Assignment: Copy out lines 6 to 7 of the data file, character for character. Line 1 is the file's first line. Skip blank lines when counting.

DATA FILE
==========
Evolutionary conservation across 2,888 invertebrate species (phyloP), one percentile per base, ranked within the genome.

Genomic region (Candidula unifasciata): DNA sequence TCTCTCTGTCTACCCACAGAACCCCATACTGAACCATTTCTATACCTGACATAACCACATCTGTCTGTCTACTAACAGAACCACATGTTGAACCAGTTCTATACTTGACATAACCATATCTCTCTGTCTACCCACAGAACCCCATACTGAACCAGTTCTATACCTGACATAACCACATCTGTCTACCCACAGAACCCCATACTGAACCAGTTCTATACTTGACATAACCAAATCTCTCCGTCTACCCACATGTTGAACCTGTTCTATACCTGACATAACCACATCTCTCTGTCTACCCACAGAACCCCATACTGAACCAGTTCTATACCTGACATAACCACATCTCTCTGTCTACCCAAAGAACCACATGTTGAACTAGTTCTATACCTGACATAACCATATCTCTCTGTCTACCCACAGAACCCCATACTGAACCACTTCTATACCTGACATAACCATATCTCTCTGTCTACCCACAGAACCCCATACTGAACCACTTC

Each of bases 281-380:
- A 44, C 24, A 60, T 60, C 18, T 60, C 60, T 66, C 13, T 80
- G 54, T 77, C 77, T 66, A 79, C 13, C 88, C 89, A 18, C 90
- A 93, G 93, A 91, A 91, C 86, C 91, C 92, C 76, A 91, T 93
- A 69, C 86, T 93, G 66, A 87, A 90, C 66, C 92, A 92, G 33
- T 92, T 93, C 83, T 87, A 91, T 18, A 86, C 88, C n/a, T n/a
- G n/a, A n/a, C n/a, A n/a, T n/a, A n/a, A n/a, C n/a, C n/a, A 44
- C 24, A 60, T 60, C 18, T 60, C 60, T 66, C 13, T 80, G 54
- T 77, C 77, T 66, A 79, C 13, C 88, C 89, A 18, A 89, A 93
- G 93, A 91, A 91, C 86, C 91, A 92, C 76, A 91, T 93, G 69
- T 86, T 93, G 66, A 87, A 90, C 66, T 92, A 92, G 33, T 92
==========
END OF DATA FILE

- A 93, G 93, A 91, A 91, C 86, C 91, C 92, C 76, A 91, T 93
- A 69, C 86, T 93, G 66, A 87, A 90, C 66, C 92, A 92, G 33